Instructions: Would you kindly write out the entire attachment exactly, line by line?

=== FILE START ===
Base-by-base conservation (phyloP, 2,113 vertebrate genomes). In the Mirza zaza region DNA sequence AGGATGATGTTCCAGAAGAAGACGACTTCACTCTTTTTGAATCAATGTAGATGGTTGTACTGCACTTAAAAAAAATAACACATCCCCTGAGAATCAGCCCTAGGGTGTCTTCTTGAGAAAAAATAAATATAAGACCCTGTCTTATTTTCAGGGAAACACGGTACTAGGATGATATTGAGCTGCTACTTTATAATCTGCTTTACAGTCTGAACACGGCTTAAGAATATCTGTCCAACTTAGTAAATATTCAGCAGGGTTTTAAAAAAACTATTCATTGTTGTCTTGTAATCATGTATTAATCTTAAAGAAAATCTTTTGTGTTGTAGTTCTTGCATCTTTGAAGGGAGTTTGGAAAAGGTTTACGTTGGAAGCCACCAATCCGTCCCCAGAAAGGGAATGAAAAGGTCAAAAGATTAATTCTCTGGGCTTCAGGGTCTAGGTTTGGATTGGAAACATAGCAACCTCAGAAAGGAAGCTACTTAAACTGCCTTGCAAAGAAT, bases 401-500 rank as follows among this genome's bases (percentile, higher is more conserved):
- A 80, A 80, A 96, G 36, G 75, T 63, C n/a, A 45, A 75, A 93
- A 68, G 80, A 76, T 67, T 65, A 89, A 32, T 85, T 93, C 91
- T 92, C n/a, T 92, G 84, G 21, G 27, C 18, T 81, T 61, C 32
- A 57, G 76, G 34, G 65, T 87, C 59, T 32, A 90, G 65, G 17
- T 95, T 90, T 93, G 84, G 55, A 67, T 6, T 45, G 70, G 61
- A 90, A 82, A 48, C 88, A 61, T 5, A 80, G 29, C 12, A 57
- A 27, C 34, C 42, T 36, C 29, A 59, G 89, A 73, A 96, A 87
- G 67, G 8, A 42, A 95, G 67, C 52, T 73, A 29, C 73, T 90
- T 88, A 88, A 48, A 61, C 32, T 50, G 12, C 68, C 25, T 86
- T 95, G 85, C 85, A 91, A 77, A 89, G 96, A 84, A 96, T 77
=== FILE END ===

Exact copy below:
Base-by-base conservation (phyloP, 2,113 vertebrate genomes). In the Mirza zaza region DNA sequence AGGATGATGTTCCAGAAGAAGACGACTTCACTCTTTTTGAATCAATGTAGATGGTTGTACTGCACTTAAAAAAAATAACACATCCCCTGAGAATCAGCCCTAGGGTGTCTTCTTGAGAAAAAATAAATATAAGACCCTGTCTTATTTTCAGGGAAACACGGTACTAGGATGATATTGAGCTGCTACTTTATAATCTGCTTTACAGTCTGAACACGGCTTAAGAATATCTGTCCAACTTAGTAAATATTCAGCAGGGTTTTAAAAAAACTATTCATTGTTGTCTTGTAATCATGTATTAATCTTAAAGAAAATCTTTTGTGTTGTAGTTCTTGCATCTTTGAAGGGAGTTTGGAAAAGGTTTACGTTGGAAGCCACCAATCCGTCCCCAGAAAGGGAATGAAAAGGTCAAAAGATTAATTCTCTGGGCTTCAGGGTCTAGGTTTGGATTGGAAACATAGCAACCTCAGAAAGGAAGCTACTTAAACTGCCTTGCAAAGAAT, bases 401-500 rank as follows among this genome's bases (percentile, higher is more conserved):
- A 80, A 80, A 96, G 36, G 75, T 63, C n/a, A 45, A 75, A 93
- A 68, G 80, A 76, T 67, T 65, A 89, A 32, T 85, T 93, C 91
- T 92, C n/a, T 92, G 84, G 21, G 27, C 18, T 81, T 61, C 32
- A 57, G 76, G 34, G 65, T 87, C 59, T 32, A 90, G 65, G 17
- T 95, T 90, T 93, G 84, G 55, A 67, T 6, T 45, G 70, G 61
- A 90, A 82, A 48, C 88, A 61, T 5, A 80, G 29, C 12, A 57
- A 27, C 34, C 42, T 36, C 29, A 59, G 89, A 73, A 96, A 87
- G 67, G 8, A 42, A 95, G 67, C 52, T 73, A 29, C 73, T 90
- T 88, A 88, A 48, A 61, C 32, T 50, G 12, C 68, C 25, T 86
- T 95, G 85, C 85, A 91, A 77, A 89, G 96, A 84, A 96, T 77